An academic and a screenwriter who were instrumental in the discovery of Richard III's remains have said the Queen was fascinated by their story.
The Queen presented writer Philippa Langley and historian John Ashdown-Hill with MBEs for spearheading a campaign to locate the Platagenet monarch in 2009, eventually tracing him to a car park in Leicester.
Speaking after the Buckingham Palace investiture ceremony, Ms Langley, said: "The Queen was fascinated by the whole project. She asked if we always thought he was buried in Leicester and I confirmed we did.
"I said once we'd gone into the research, the car park looked like a real possibility, it was a hypothesis, but a real possibility.
"She said 'Yes, to find a king in a car park is not an everyday occurrence'."
The remains were unearthed in September 2012, and they were confirmed as those of Richard following a wealth of evidence gathered from historical documents, skeletal details and DNA samples, which matched those of his distant living relatives.
A legal battle over where he would be laid to rest followed after a group representing his descendants lobbied for him to be buried in York.
Eventually the funeral went ahead at Leicester Cathedral in March, with the Archbishop of Canterbury and several members of the Royal Family attending.
Ms Langley said: "By finding Richard's remains, it's been the most powerful counterpoint to Shakespeare and Thomas More, who said he was the hunchback with the withered arm and the limping gait - and we now know it was a complete myth."
Ms Langley inaugurated the quest for Richard's lost grave when her ongoing studies into the monarch switched from his life to his death after she visited Leicester, following a suggestion.
The Scottish historian said: "I went along and it changed my focus 180 degrees because I'd been interested in his life and I was now focusing on his death and his burial."
She almost had a premonition that his remains were under the car park as she walked around what was rumoured to be his last resting place.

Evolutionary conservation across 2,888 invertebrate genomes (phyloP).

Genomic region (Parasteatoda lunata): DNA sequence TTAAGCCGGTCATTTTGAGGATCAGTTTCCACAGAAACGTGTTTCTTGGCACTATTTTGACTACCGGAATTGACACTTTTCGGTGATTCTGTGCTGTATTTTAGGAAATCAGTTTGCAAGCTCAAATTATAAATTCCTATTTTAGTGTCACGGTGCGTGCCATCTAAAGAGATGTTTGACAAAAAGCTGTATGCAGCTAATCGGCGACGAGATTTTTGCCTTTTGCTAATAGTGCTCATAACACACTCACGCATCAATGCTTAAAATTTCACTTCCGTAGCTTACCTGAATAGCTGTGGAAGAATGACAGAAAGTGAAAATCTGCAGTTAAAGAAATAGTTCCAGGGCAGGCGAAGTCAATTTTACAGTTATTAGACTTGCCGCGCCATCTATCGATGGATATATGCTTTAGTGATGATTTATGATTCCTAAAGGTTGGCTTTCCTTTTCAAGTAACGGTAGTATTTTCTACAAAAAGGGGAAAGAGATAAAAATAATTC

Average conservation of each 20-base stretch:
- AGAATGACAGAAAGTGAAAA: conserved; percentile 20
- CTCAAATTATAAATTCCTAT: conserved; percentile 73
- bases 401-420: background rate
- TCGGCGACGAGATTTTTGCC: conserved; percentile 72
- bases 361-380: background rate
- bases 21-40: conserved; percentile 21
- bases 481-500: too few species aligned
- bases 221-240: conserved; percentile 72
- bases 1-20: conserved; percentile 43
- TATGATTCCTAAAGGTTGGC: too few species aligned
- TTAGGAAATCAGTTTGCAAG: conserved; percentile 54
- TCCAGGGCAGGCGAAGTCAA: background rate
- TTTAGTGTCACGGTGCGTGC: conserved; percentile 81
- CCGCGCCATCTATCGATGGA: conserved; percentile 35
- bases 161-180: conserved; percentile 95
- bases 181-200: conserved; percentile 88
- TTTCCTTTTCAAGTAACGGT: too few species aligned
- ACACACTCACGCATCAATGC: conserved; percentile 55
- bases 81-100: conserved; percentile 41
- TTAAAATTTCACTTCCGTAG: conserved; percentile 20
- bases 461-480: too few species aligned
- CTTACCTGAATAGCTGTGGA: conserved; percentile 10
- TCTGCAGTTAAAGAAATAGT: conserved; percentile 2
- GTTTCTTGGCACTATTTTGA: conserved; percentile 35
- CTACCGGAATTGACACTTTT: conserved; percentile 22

She said: "I had this experience where I just felt I was walking on his grave and that's what started my new research and that's where we found him."
Ms Langley, who is writing a screenplay about Richard's life, said of the project: "I'm just really pleased for what it's done for history, what it's done for archaeology, what it's done for science and also what it's done for Leicester - it's regenerated it. Lots of people are visiting Leicester and it's helping the economy."
Mr Ashdown-Hill played the crucial role of tracing the descendants of Richard's older sister, Anne of York, via an all-female line and also established earlier that the king's body had not been thrown in a river as had been believed.
He said: "It was from his eldest sister and her daughter and her daughter, and that was the real difficulty tracing it, as women change their names as they get married so trying to do a family tree forward over 500 years was a bit of a trick."
The historian knew that when archaeologists uncovered the full skeleton, they had found the king's remains.
He said: "We exposed the leg bone on the first day of the dig and about a week later they extended their trench and revealed the whole body, and as soon as I Iooked at it I was sure it was Richard III.
"You could see the injuries to the head and you could see the deformity of the spine, I was absolutely certain - I thought it can't be somebody else."
Also honoured during the Buckingham Palace investiture ceremony was Staff Sergeant Adam Marshall, from the Corps of Royal Engineers, who delivered a 100-bed Ebola treatment unit in eight weeks in Sierra Leone.
He was presented with an MBE for "demonstrating maturity and leadership far beyond his rank''.
SSgt Marshall's award came on the day that a hospital said nurse Pauline Cafferkey was in a "serious condition" as she received treatment for a late complication of the Ebola infection.
Ms Cafferkey, 39, who is from South Lanarkshire, was diagnosed with Ebola in December after returning to Glasgow from Sierra Leone via London. She had contracted the illness while working as a nurse at a Save the Children treatment centre in the West African country.
The soldier said: "Hopefully she'll make a full recovery."
Speaking about his MBE, he added: "It's very nice to be recognised and it's recognition for myself and my guys and everybody that deployed to Sierra Leone which was essentially a job I'd never done before and probably would never do again.
"It was unique in the circumstances and unique in what we were doing."